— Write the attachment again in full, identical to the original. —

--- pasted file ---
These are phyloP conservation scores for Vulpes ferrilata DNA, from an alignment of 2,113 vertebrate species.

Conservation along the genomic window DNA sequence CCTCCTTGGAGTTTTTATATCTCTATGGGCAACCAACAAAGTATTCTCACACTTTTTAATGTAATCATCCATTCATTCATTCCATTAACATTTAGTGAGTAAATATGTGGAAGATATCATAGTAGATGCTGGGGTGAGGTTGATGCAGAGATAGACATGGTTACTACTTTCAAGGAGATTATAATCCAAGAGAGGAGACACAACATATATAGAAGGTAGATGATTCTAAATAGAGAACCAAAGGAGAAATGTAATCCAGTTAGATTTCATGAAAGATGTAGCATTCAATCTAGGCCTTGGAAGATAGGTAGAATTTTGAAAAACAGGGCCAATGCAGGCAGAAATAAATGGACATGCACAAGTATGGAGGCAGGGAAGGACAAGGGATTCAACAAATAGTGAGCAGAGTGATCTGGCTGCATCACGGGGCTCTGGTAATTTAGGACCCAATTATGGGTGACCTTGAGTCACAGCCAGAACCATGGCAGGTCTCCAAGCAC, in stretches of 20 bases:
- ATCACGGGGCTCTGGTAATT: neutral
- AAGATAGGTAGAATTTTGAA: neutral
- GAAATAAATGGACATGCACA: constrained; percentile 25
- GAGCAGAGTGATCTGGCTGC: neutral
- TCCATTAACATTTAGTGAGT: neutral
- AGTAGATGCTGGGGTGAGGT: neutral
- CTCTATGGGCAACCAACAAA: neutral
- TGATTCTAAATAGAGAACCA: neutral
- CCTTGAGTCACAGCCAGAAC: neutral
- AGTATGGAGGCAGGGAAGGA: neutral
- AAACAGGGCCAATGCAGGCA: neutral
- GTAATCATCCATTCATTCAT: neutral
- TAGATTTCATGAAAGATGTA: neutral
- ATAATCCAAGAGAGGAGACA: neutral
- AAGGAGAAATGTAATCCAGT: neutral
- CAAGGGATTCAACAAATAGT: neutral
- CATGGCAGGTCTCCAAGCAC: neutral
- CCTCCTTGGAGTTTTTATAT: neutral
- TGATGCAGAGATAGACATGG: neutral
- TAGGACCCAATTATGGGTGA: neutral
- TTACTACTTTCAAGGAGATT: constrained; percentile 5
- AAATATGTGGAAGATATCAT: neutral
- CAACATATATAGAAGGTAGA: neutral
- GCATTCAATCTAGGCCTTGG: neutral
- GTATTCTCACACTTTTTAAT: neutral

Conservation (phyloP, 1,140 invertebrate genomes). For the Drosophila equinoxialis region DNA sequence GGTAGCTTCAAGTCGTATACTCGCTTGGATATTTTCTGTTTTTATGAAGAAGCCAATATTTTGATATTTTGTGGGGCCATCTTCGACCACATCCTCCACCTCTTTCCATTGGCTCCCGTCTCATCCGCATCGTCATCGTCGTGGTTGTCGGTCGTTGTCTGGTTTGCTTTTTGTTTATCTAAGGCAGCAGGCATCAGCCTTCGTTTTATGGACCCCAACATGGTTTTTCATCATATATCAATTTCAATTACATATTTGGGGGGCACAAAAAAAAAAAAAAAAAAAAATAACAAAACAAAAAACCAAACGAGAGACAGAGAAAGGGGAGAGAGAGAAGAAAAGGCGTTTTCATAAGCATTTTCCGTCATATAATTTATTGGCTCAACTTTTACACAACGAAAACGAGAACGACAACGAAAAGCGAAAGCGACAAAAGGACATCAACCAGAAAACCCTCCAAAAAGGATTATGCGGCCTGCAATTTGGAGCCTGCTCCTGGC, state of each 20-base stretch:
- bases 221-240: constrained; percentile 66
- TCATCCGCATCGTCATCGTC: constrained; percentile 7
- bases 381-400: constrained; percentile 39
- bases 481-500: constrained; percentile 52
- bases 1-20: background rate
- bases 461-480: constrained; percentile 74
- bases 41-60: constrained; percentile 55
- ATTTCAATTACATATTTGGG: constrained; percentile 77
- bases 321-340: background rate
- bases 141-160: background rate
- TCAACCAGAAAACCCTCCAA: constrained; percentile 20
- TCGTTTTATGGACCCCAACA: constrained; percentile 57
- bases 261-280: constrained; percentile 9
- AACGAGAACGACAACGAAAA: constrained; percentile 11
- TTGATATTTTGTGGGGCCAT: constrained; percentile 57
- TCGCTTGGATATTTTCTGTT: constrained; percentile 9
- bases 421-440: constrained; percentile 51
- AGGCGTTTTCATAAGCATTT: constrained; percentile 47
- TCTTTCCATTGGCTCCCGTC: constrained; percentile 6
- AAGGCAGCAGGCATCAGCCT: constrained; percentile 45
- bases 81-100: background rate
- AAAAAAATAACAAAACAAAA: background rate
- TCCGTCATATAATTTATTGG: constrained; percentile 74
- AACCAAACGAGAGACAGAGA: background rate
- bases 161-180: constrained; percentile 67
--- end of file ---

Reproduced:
These are phyloP conservation scores for Vulpes ferrilata DNA, from an alignment of 2,113 vertebrate species.

Conservation along the genomic window DNA sequence CCTCCTTGGAGTTTTTATATCTCTATGGGCAACCAACAAAGTATTCTCACACTTTTTAATGTAATCATCCATTCATTCATTCCATTAACATTTAGTGAGTAAATATGTGGAAGATATCATAGTAGATGCTGGGGTGAGGTTGATGCAGAGATAGACATGGTTACTACTTTCAAGGAGATTATAATCCAAGAGAGGAGACACAACATATATAGAAGGTAGATGATTCTAAATAGAGAACCAAAGGAGAAATGTAATCCAGTTAGATTTCATGAAAGATGTAGCATTCAATCTAGGCCTTGGAAGATAGGTAGAATTTTGAAAAACAGGGCCAATGCAGGCAGAAATAAATGGACATGCACAAGTATGGAGGCAGGGAAGGACAAGGGATTCAACAAATAGTGAGCAGAGTGATCTGGCTGCATCACGGGGCTCTGGTAATTTAGGACCCAATTATGGGTGACCTTGAGTCACAGCCAGAACCATGGCAGGTCTCCAAGCAC, in stretches of 20 bases:
- ATCACGGGGCTCTGGTAATT: neutral
- AAGATAGGTAGAATTTTGAA: neutral
- GAAATAAATGGACATGCACA: constrained; percentile 25
- GAGCAGAGTGATCTGGCTGC: neutral
- TCCATTAACATTTAGTGAGT: neutral
- AGTAGATGCTGGGGTGAGGT: neutral
- CTCTATGGGCAACCAACAAA: neutral
- TGATTCTAAATAGAGAACCA: neutral
- CCTTGAGTCACAGCCAGAAC: neutral
- AGTATGGAGGCAGGGAAGGA: neutral
- AAACAGGGCCAATGCAGGCA: neutral
- GTAATCATCCATTCATTCAT: neutral
- TAGATTTCATGAAAGATGTA: neutral
- ATAATCCAAGAGAGGAGACA: neutral
- AAGGAGAAATGTAATCCAGT: neutral
- CAAGGGATTCAACAAATAGT: neutral
- CATGGCAGGTCTCCAAGCAC: neutral
- CCTCCTTGGAGTTTTTATAT: neutral
- TGATGCAGAGATAGACATGG: neutral
- TAGGACCCAATTATGGGTGA: neutral
- TTACTACTTTCAAGGAGATT: constrained; percentile 5
- AAATATGTGGAAGATATCAT: neutral
- CAACATATATAGAAGGTAGA: neutral
- GCATTCAATCTAGGCCTTGG: neutral
- GTATTCTCACACTTTTTAAT: neutral

Conservation (phyloP, 1,140 invertebrate genomes). For the Drosophila equinoxialis region DNA sequence GGTAGCTTCAAGTCGTATACTCGCTTGGATATTTTCTGTTTTTATGAAGAAGCCAATATTTTGATATTTTGTGGGGCCATCTTCGACCACATCCTCCACCTCTTTCCATTGGCTCCCGTCTCATCCGCATCGTCATCGTCGTGGTTGTCGGTCGTTGTCTGGTTTGCTTTTTGTTTATCTAAGGCAGCAGGCATCAGCCTTCGTTTTATGGACCCCAACATGGTTTTTCATCATATATCAATTTCAATTACATATTTGGGGGGCACAAAAAAAAAAAAAAAAAAAAATAACAAAACAAAAAACCAAACGAGAGACAGAGAAAGGGGAGAGAGAGAAGAAAAGGCGTTTTCATAAGCATTTTCCGTCATATAATTTATTGGCTCAACTTTTACACAACGAAAACGAGAACGACAACGAAAAGCGAAAGCGACAAAAGGACATCAACCAGAAAACCCTCCAAAAAGGATTATGCGGCCTGCAATTTGGAGCCTGCTCCTGGC, state of each 20-base stretch:
- bases 221-240: constrained; percentile 66
- TCATCCGCATCGTCATCGTC: constrained; percentile 7
- bases 381-400: constrained; percentile 39
- bases 481-500: constrained; percentile 52
- bases 1-20: background rate
- bases 461-480: constrained; percentile 74
- bases 41-60: constrained; percentile 55
- ATTTCAATTACATATTTGGG: constrained; percentile 77
- bases 321-340: background rate
- bases 141-160: background rate
- TCAACCAGAAAACCCTCCAA: constrained; percentile 20
- TCGTTTTATGGACCCCAACA: constrained; percentile 57
- bases 261-280: constrained; percentile 9
- AACGAGAACGACAACGAAAA: constrained; percentile 11
- TTGATATTTTGTGGGGCCAT: constrained; percentile 57
- TCGCTTGGATATTTTCTGTT: constrained; percentile 9
- bases 421-440: constrained; percentile 51
- AGGCGTTTTCATAAGCATTT: constrained; percentile 47
- TCTTTCCATTGGCTCCCGTC: constrained; percentile 6
- AAGGCAGCAGGCATCAGCCT: constrained; percentile 45
- bases 81-100: background rate
- AAAAAAATAACAAAACAAAA: background rate
- TCCGTCATATAATTTATTGG: constrained; percentile 74
- AACCAAACGAGAGACAGAGA: background rate
- bases 161-180: constrained; percentile 67